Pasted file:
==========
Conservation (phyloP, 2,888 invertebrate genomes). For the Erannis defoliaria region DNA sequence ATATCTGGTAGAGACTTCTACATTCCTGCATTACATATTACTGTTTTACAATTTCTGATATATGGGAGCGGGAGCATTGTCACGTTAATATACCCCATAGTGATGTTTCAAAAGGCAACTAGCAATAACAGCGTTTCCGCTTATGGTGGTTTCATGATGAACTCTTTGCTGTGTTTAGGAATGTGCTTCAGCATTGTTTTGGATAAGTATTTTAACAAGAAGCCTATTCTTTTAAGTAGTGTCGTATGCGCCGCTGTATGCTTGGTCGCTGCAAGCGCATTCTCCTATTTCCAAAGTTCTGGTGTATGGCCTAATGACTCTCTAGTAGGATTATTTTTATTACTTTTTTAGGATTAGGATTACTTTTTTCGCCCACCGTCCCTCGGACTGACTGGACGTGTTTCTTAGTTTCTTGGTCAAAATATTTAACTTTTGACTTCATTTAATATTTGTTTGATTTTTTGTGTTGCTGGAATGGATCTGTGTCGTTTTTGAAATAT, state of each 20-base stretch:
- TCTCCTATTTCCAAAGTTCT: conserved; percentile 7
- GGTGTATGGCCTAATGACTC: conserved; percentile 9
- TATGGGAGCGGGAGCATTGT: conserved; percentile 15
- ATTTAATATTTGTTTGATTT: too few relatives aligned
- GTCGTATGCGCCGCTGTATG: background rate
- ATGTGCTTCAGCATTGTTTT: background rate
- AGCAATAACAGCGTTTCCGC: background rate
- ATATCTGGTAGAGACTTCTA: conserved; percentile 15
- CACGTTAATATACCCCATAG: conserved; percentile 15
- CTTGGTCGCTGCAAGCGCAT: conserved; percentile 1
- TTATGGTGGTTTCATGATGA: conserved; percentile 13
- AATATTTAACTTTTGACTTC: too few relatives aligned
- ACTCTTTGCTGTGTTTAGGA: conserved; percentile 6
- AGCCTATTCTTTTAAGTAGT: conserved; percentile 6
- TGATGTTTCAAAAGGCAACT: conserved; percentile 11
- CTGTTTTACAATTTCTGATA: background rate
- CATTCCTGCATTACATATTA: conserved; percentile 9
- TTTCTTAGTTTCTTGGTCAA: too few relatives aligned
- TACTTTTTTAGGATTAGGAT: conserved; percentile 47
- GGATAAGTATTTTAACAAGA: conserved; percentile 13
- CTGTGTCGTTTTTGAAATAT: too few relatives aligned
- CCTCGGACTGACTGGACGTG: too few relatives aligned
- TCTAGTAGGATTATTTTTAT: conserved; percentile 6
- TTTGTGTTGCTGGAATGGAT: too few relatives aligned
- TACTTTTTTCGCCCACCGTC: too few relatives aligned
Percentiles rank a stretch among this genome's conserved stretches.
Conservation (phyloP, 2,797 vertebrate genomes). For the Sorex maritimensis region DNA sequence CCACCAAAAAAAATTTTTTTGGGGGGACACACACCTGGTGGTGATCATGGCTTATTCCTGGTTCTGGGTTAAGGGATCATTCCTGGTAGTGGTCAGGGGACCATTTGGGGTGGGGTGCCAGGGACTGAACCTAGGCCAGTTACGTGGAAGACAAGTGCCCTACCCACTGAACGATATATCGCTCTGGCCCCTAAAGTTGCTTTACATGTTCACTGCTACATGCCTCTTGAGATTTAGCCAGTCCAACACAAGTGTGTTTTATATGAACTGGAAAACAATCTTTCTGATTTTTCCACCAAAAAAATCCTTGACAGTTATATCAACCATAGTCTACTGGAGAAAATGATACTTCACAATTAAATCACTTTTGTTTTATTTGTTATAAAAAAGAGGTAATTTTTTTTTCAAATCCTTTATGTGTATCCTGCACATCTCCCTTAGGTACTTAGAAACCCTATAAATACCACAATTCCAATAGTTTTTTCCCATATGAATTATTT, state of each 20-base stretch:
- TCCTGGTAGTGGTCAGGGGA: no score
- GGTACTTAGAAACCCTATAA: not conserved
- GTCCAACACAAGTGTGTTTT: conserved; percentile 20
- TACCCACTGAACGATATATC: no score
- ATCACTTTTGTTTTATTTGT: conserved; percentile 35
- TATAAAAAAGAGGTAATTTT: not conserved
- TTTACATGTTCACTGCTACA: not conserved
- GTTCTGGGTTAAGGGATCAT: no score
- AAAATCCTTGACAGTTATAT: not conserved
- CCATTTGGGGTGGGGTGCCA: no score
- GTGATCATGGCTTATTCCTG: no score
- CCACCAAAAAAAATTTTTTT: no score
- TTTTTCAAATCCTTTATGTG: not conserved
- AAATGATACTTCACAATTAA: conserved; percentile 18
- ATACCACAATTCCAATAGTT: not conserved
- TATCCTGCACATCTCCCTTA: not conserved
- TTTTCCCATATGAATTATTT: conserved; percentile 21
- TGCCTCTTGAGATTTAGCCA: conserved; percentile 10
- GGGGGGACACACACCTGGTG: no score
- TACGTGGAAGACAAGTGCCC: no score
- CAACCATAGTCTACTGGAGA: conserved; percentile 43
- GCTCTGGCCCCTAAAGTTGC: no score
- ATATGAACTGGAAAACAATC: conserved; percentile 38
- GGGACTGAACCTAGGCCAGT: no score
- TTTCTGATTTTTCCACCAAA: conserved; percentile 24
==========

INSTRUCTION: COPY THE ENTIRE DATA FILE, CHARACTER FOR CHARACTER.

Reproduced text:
Conservation (phyloP, 2,888 invertebrate genomes). For the Erannis defoliaria region DNA sequence ATATCTGGTAGAGACTTCTACATTCCTGCATTACATATTACTGTTTTACAATTTCTGATATATGGGAGCGGGAGCATTGTCACGTTAATATACCCCATAGTGATGTTTCAAAAGGCAACTAGCAATAACAGCGTTTCCGCTTATGGTGGTTTCATGATGAACTCTTTGCTGTGTTTAGGAATGTGCTTCAGCATTGTTTTGGATAAGTATTTTAACAAGAAGCCTATTCTTTTAAGTAGTGTCGTATGCGCCGCTGTATGCTTGGTCGCTGCAAGCGCATTCTCCTATTTCCAAAGTTCTGGTGTATGGCCTAATGACTCTCTAGTAGGATTATTTTTATTACTTTTTTAGGATTAGGATTACTTTTTTCGCCCACCGTCCCTCGGACTGACTGGACGTGTTTCTTAGTTTCTTGGTCAAAATATTTAACTTTTGACTTCATTTAATATTTGTTTGATTTTTTGTGTTGCTGGAATGGATCTGTGTCGTTTTTGAAATAT, state of each 20-base stretch:
- TCTCCTATTTCCAAAGTTCT: conserved; percentile 7
- GGTGTATGGCCTAATGACTC: conserved; percentile 9
- TATGGGAGCGGGAGCATTGT: conserved; percentile 15
- ATTTAATATTTGTTTGATTT: too few relatives aligned
- GTCGTATGCGCCGCTGTATG: background rate
- ATGTGCTTCAGCATTGTTTT: background rate
- AGCAATAACAGCGTTTCCGC: background rate
- ATATCTGGTAGAGACTTCTA: conserved; percentile 15
- CACGTTAATATACCCCATAG: conserved; percentile 15
- CTTGGTCGCTGCAAGCGCAT: conserved; percentile 1
- TTATGGTGGTTTCATGATGA: conserved; percentile 13
- AATATTTAACTTTTGACTTC: too few relatives aligned
- ACTCTTTGCTGTGTTTAGGA: conserved; percentile 6
- AGCCTATTCTTTTAAGTAGT: conserved; percentile 6
- TGATGTTTCAAAAGGCAACT: conserved; percentile 11
- CTGTTTTACAATTTCTGATA: background rate
- CATTCCTGCATTACATATTA: conserved; percentile 9
- TTTCTTAGTTTCTTGGTCAA: too few relatives aligned
- TACTTTTTTAGGATTAGGAT: conserved; percentile 47
- GGATAAGTATTTTAACAAGA: conserved; percentile 13
- CTGTGTCGTTTTTGAAATAT: too few relatives aligned
- CCTCGGACTGACTGGACGTG: too few relatives aligned
- TCTAGTAGGATTATTTTTAT: conserved; percentile 6
- TTTGTGTTGCTGGAATGGAT: too few relatives aligned
- TACTTTTTTCGCCCACCGTC: too few relatives aligned
Percentiles rank a stretch among this genome's conserved stretches.
Conservation (phyloP, 2,797 vertebrate genomes). For the Sorex maritimensis region DNA sequence CCACCAAAAAAAATTTTTTTGGGGGGACACACACCTGGTGGTGATCATGGCTTATTCCTGGTTCTGGGTTAAGGGATCATTCCTGGTAGTGGTCAGGGGACCATTTGGGGTGGGGTGCCAGGGACTGAACCTAGGCCAGTTACGTGGAAGACAAGTGCCCTACCCACTGAACGATATATCGCTCTGGCCCCTAAAGTTGCTTTACATGTTCACTGCTACATGCCTCTTGAGATTTAGCCAGTCCAACACAAGTGTGTTTTATATGAACTGGAAAACAATCTTTCTGATTTTTCCACCAAAAAAATCCTTGACAGTTATATCAACCATAGTCTACTGGAGAAAATGATACTTCACAATTAAATCACTTTTGTTTTATTTGTTATAAAAAAGAGGTAATTTTTTTTTCAAATCCTTTATGTGTATCCTGCACATCTCCCTTAGGTACTTAGAAACCCTATAAATACCACAATTCCAATAGTTTTTTCCCATATGAATTATTT, state of each 20-base stretch:
- TCCTGGTAGTGGTCAGGGGA: no score
- GGTACTTAGAAACCCTATAA: not conserved
- GTCCAACACAAGTGTGTTTT: conserved; percentile 20
- TACCCACTGAACGATATATC: no score
- ATCACTTTTGTTTTATTTGT: conserved; percentile 35
- TATAAAAAAGAGGTAATTTT: not conserved
- TTTACATGTTCACTGCTACA: not conserved
- GTTCTGGGTTAAGGGATCAT: no score
- AAAATCCTTGACAGTTATAT: not conserved
- CCATTTGGGGTGGGGTGCCA: no score
- GTGATCATGGCTTATTCCTG: no score
- CCACCAAAAAAAATTTTTTT: no score
- TTTTTCAAATCCTTTATGTG: not conserved
- AAATGATACTTCACAATTAA: conserved; percentile 18
- ATACCACAATTCCAATAGTT: not conserved
- TATCCTGCACATCTCCCTTA: not conserved
- TTTTCCCATATGAATTATTT: conserved; percentile 21
- TGCCTCTTGAGATTTAGCCA: conserved; percentile 10
- GGGGGGACACACACCTGGTG: no score
- TACGTGGAAGACAAGTGCCC: no score
- CAACCATAGTCTACTGGAGA: conserved; percentile 43
- GCTCTGGCCCCTAAAGTTGC: no score
- ATATGAACTGGAAAACAATC: conserved; percentile 38
- GGGACTGAACCTAGGCCAGT: no score
- TTTCTGATTTTTCCACCAAA: conserved; percentile 24